lower performance, it requires 135k learnable parameters

in PolyConv layers, which is much more efﬁcient than un-

squeezed PolyConv with 792k parameters. Note that the

average testing time for squeezed PolyConv on the samples

of the 75 Superpixel MNIST is 1.4 ms, while it is 12.4 ms

for the unsquzeed PolyConv.

4.3. Pooling layers

To show the beneﬁts of our PolyPool operation, we ap-

ply PolyNet with various conﬁgurations of the pooling op-

eration and input data type and compare the results in Ta-

ble 3. We consider two different data representations, in-

cluding data with and without PolyShape processing for the

ModelNet-10 dataset. Our experiments demonstrate that

PolyPool with PolyShape representation can effectively im-

prove the performance, especially by the pooling based on

√3-subdivision. Moreover, we employ a three-level gra-

clus [12] as an efﬁcient clustering algorithm on the data

without PolyShape representation. However, the results

show lower accuracy when we use pooling based on the gra-

clus clustering compared to both √3-subdivision and PTQ.

We interpret the accuracy gap as the effect of losing struc-

tural information of 3D shapes by applying the graclus clus-

tering. Note that we compute the maximum value (max-

pool) of each local patch for all pooling strategies.

4.4. 3D shape classiﬁcation

To improve the 3D shape classiﬁcation performance, we

combine the output of the last PolyConv layer for both sub-

divisions by taking an average over their features. We com-

pare the classiﬁcation results of our PolyNet, with the re-

cent state-of-the-art methods in Table 4on the ModelNet-10

and ModelNet-40 datasets. We note that our PolyNet out-

performs all the mesh-based and voxel-based approaches

on the classiﬁcation task and achieves comparable perfor-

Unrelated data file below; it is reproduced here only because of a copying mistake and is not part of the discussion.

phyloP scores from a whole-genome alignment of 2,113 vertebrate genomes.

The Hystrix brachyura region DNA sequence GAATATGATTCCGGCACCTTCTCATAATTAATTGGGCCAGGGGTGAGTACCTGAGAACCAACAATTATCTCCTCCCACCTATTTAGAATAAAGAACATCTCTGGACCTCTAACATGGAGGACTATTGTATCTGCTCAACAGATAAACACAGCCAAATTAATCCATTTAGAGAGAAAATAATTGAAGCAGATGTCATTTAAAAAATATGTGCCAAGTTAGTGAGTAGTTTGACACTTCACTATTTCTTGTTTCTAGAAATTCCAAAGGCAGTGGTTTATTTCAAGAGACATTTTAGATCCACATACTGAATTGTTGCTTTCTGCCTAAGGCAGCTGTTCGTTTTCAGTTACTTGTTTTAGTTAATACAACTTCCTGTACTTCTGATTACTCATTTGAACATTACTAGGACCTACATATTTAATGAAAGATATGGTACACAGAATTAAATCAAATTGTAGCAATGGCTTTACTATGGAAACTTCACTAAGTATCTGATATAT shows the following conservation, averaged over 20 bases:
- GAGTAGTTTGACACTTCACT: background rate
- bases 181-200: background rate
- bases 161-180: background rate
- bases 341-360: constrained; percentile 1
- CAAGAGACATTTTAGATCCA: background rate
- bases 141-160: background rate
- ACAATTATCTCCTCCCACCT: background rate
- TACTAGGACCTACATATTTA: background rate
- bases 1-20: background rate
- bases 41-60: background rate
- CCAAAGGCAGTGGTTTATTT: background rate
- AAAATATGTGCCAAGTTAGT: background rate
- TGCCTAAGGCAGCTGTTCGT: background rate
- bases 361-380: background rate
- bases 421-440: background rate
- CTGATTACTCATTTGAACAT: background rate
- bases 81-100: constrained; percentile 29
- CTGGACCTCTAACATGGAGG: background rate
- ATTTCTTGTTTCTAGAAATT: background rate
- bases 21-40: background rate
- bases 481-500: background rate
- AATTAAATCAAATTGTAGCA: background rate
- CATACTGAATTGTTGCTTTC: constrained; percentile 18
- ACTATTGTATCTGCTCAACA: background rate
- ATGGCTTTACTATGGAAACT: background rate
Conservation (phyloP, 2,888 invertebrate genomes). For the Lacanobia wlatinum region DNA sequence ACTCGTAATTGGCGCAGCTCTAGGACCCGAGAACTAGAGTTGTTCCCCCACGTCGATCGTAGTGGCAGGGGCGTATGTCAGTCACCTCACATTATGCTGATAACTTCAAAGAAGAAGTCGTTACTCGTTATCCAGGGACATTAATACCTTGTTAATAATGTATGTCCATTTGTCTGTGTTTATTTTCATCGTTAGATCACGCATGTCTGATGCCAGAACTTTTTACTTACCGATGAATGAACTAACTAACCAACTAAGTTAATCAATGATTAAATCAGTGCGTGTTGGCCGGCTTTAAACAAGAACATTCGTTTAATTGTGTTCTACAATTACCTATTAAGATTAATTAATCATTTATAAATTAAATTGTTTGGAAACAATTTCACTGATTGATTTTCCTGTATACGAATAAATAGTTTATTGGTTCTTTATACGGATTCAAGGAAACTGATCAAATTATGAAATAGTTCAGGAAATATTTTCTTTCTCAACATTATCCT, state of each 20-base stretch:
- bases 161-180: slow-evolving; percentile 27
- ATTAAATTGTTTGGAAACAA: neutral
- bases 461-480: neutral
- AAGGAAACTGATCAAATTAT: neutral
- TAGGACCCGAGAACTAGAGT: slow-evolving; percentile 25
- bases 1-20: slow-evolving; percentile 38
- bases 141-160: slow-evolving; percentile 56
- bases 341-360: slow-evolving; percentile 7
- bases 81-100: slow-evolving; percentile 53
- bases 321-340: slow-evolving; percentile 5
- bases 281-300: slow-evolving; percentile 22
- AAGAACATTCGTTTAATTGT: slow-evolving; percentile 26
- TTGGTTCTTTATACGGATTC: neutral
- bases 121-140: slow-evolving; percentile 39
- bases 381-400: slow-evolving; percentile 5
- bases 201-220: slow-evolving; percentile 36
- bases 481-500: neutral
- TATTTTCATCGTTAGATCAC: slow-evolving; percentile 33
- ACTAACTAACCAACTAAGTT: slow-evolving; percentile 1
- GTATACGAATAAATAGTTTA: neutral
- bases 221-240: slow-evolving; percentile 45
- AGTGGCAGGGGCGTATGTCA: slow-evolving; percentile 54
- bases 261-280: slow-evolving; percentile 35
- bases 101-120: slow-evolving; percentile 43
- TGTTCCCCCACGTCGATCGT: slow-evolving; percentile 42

mance to the methods based on point clouds. The perfor-

mance gaps between the 2D projection-based methods and

other methods are due to utilizing pre-trained networks on

a large number of images. Moreover, images include tex-

ture information produced by lights and shadows, while the

other representations suffer from a lack of such information.

Method Acc. (max)

MoNet [43] 91.11

SplineCNN [14] 95.22

GCGP [59] 95.80

GAT [4] 96.19

PNCNN [15] 98.76

PolyConv (squeezed) 98.39

PolyConv (unsqueezed) 98.95

Table 2: Classiﬁcation accuracy (Acc%) of various methods

and our PolyConv operations on a superpixel representation

of the MNIST dataset with 75 vertices.

Pooling Poly Accuracy Time Num.

Shape max avg

No pooling 794.11 92.69 22ms 2.8k

Graclus [12]794.14 92.73 16ms 2.8k

PolyPool(PTQ) 394.40 94.08 18ms 25.7k

PolyPool(√3-sub) 394.52 93.95 13ms 10.8k

Table 3: Classiﬁcation accuracy (Acc%), average testing

time, and average number of vertices for various types of

poolings and data with and without PolyShape processing.

Rep. Method ModelNet-10ModelNet-40

Acc mAP Acc mAP

2D

DeepPano [52] 85.45 84.18 77.63 76.81

Projection

MVCNN [56] - - 90.10 79.50

PANORAMA-ENN [50] 96.85 93.28 95.56 86.34

SPNet VE [63] 97.25 94.20 92.63 85.21

RotationNet [24]98.46 -97.37 -

voxel

3D ShapeNets [64] 83.54 68.26 77.32 49.23

grid

VoxNet [41] 92.00 - 83.00 -

VRN [6] 93.61 - 91.33 -

FusionNet [21] 93.11 - 90.80 -

LP-3DCNN [29]94.40 -92.10 -

Point

PointNet [47] - - 89.20 -

cloud

PointNet++ [48] - - 91.90 -

SO-Net [33]95.50 - 90.80 -

KCNet [51] 94.40 - 91.00 -

PCNN [3] 94.90 - 92.30 -

SpiderCNN [62] - - 92.40 -

PointCNN [35] - - 92.50 -

DGCNN [1] - - 92.90 -

KPConv [58] - - 92.90 -

RS-CNN [38] - - 93.60 -

Polygon

SPH [25] 79.79 44.05 68.23 33.26

Mesh

Geometry Image [54] 88.40 74.90 83.90 51.30

MeshNet [13] - - 91.90 81.90

Cross-atlas [34] 91.20 - 87.50 -

SNGC [18] - - 91.60 -

MeshWalker [30] - - 92.30 -

PolyNet (√3),(d=2) 94.52 83.91 92.14 82.36

PolyNet (PTQ),(d=2) 94.40 83.84 92.06 81.91

PolyNet (PTQ,√3),(d=2)94.93 84.62 92.42 82.86

Table 4: Classiﬁcation accuracy (Acc%) and mean Aver-

age Precision (mAP%) of PolyNet compared to the state-

of-the-art methods based on different representations on the

ModelNet-10 and the ModelNet-40 datasets.

4.5. 3D shape retrieval

We also evaluate and compare PolyNet in the retrieval

task with previous methods. We extract the output after

the softmax, measure similarities between the query and

the retrieved shapes by the L1 norm, and rank the relevant

shapes. We use mAP to quantitatively compare our retrieval

approach to the related methods on both the ModelNet-10

and the ModelNet-40 datasets, as shown in Table 4. We out-

perform all previously evaluated methods on the retrieval